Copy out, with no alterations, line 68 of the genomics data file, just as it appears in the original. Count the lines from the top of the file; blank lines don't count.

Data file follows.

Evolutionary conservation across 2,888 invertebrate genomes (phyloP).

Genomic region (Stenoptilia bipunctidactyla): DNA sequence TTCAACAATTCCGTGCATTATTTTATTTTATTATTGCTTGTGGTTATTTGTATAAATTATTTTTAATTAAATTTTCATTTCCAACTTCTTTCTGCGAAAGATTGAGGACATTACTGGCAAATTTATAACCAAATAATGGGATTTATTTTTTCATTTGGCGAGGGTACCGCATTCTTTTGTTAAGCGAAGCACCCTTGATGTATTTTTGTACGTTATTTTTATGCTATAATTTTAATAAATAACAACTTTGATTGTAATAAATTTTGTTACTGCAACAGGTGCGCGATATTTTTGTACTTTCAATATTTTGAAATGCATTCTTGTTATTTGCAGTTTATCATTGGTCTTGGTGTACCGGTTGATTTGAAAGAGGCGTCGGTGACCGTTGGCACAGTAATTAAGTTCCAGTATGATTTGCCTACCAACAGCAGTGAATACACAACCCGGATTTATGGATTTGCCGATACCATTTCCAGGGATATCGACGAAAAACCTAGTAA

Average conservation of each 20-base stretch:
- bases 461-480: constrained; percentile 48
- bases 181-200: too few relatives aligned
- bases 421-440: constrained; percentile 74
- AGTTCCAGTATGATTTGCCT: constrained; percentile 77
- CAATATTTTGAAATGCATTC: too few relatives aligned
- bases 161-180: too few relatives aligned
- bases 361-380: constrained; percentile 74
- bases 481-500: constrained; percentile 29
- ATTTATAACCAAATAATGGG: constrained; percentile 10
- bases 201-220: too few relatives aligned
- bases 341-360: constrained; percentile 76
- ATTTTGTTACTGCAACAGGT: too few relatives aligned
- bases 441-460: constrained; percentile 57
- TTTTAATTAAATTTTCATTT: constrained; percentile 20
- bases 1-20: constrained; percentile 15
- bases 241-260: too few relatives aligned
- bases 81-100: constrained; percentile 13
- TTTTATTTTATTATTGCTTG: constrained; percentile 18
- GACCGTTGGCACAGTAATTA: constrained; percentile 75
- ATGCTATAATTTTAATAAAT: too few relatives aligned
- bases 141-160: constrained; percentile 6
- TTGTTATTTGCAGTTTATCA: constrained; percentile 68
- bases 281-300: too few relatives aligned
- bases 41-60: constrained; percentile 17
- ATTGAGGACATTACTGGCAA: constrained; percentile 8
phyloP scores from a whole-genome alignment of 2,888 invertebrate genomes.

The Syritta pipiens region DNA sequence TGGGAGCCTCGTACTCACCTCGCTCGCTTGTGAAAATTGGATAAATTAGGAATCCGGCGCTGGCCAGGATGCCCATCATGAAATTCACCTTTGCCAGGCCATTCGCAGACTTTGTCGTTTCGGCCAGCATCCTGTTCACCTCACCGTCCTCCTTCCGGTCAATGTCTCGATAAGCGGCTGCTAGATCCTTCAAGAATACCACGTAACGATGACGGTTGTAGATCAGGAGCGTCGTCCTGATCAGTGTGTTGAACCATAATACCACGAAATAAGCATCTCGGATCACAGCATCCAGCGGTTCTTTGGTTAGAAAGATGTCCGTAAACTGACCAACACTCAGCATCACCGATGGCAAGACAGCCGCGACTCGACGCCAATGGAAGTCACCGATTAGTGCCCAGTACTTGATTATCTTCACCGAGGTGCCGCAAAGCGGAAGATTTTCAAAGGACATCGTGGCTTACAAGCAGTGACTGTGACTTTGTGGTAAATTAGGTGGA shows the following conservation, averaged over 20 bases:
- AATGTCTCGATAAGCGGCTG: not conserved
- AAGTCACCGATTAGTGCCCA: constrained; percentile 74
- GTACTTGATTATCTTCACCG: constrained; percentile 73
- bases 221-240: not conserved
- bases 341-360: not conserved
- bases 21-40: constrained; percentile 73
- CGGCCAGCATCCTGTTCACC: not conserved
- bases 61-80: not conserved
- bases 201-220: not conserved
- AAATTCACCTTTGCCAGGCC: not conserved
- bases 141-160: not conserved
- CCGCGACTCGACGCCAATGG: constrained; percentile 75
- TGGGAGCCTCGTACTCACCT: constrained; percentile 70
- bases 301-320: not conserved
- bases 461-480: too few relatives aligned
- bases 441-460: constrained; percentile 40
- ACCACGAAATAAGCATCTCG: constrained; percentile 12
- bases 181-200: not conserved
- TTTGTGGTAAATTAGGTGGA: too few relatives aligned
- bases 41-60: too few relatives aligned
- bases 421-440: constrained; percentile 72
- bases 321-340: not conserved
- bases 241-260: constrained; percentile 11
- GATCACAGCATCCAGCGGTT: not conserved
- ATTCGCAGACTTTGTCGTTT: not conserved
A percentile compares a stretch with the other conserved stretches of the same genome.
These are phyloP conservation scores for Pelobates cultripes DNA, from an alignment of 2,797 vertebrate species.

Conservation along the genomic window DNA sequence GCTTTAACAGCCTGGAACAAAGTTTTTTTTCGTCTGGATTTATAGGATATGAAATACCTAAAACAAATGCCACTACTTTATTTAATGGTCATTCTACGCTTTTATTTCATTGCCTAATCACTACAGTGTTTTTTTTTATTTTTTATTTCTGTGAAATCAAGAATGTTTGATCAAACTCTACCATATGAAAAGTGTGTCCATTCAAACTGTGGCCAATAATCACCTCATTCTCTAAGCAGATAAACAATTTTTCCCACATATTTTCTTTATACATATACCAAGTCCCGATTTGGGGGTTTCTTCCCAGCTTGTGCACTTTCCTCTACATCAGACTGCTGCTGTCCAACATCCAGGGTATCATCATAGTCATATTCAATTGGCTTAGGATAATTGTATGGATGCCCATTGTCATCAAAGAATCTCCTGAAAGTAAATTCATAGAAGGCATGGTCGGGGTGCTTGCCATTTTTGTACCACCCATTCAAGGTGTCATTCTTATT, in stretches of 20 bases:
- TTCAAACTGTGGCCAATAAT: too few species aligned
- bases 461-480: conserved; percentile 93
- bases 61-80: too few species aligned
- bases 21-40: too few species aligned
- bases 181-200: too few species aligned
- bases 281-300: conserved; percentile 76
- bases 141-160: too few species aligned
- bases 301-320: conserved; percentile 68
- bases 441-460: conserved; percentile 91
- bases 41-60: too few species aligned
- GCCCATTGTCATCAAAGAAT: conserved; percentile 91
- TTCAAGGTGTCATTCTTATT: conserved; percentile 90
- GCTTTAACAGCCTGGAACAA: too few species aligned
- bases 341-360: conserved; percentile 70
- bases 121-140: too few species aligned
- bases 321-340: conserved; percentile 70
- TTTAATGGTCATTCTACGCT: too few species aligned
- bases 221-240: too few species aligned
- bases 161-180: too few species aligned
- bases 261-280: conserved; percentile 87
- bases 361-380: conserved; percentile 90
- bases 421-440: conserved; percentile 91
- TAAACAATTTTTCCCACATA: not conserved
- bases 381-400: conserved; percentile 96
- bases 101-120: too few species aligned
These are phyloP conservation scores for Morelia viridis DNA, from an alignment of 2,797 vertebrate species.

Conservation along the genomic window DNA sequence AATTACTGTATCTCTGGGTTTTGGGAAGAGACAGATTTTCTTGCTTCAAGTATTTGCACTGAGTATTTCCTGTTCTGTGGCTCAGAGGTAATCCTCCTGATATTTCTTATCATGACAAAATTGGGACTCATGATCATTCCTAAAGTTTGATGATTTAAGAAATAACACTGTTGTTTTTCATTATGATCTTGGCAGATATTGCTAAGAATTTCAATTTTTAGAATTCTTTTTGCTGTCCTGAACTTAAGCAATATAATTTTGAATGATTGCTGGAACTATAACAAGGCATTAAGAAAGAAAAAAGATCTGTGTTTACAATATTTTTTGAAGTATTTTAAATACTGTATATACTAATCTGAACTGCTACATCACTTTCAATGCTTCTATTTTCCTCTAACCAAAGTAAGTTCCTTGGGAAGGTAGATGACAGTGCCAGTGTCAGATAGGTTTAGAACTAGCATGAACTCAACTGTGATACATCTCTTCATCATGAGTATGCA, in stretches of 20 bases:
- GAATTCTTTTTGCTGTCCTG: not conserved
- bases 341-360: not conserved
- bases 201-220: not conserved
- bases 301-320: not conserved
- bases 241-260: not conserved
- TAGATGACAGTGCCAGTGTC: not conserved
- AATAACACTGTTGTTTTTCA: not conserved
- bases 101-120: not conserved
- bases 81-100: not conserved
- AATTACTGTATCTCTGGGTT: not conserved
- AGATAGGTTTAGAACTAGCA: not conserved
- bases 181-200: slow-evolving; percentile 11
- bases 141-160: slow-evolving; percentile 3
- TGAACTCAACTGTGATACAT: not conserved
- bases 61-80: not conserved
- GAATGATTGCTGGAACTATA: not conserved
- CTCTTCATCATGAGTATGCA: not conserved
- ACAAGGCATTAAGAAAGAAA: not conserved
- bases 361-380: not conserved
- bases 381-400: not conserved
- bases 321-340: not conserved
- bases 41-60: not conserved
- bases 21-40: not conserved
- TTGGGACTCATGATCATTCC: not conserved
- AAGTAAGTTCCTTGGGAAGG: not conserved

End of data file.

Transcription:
- bases 41-60: too few species aligned